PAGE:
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American Bird Conservancy is dedicated to conserving birds and their habitats throughout the Americas. With an emphasis on achieving results and working in partnership, we take on the greatest problems facing birds today, innovating and building on rapid advancements in science to halt extinctions, protect habitats, eliminate threats, and build capacity for bird conservation.

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Talkin' Pets News

March 17, 2018

Host - Jon Patch (The birthday boy today)

Co-Host - Jillyn Sidlo - Celestrial Custom Dog Services

Producer - Lexi Lapp

Network Producer - Quin McCarthy

Executive Producer - Bob Page

Special Guest - Dr. Mitsie Vargas, author of Alt-Vet: The Revolutionary Pet Care and Longevity Solution by Dr. Vargas will join Jon and Talkin' Pets 03/17/18 at 5pm EST to discuss and give away her new book

Cat Page-A-Day Gallery Calendar 2018

A gift of pure pleasure for the cat lover, Cat Gallery Calendar is a year of enchanting photographs in color and black-and-white, printed to the exacting standards of a fine art book. Each image showcases the beauty, grace, and mischievous spirit of a unique cat: A beautiful tabby exploring a rocky seashore. A wide-eyed black cat peeking out from behind the couch. An elegant Siamese sunbathing by a patch of flowers. It’s a loving, day-by-day tribute to our most beguiling and delightful animal companion.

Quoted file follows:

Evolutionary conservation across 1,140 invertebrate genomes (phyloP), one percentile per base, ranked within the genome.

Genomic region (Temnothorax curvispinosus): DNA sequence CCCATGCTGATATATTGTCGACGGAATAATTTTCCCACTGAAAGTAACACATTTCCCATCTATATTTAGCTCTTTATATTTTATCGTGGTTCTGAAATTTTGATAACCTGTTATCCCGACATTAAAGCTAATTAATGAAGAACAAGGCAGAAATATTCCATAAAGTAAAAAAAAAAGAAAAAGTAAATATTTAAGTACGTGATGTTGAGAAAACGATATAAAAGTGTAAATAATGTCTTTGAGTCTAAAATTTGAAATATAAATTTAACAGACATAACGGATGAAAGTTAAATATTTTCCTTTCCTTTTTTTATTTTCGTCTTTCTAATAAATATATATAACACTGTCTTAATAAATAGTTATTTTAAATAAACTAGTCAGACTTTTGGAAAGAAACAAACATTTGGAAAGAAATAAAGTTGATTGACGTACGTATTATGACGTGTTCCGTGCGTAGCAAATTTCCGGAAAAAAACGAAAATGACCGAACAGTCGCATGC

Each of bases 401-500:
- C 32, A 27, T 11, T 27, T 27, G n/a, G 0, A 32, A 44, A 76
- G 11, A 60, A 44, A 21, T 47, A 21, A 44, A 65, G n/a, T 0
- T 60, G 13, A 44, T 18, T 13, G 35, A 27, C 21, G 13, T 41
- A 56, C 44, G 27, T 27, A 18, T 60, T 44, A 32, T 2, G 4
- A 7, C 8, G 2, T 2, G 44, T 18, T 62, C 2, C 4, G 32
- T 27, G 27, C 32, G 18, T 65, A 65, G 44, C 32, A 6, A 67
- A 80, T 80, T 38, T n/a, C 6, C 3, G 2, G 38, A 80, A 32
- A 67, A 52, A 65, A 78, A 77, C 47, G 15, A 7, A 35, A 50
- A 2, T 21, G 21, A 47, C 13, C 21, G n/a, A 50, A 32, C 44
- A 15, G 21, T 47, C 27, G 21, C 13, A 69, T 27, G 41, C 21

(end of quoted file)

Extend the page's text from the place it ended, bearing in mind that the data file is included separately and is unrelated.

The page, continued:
The Rolex of calendars, the Page-A-Day Gallery Calendar elevates what a calendar can be, incorporating engaging content with the weight, style, and visual richness usually reserved for art books. A sophisticated gift for collectors, connoisseurs, and aficionados—and an aesthetic upgrade for any desktop.

 

Dog Page-A-Day Gallery Calendar 2018

 

The ultimate gift for the dog lover: a year of extraordinary canine portraits, in color and black-and- white. A joyous spaniel bounding across an open field. A Bosnian Coarse-haired Hound standing in the falling snow. A Goldendoodle waiting eagerly by the front door for his morning walk. Plus a Shar-Pei enjoying a day by the ocean, a German Shorthaired Pointer with her favorite tennis ball, and a Corgi playing in a pile of autumn leaves. Each image captures its subject in beautiful detail, reminding us why the dog is man’s best friend.

The Rolex of calendars, the Page-A-Day Gallery Calendar elevates what a calendar can be, incorporating engaging content with the weight, style, and visual richness usually reserved for art books. A sophisticated gift for collectors, connoisseurs, and aficionados—and an aesthetic upgrade for any desktop.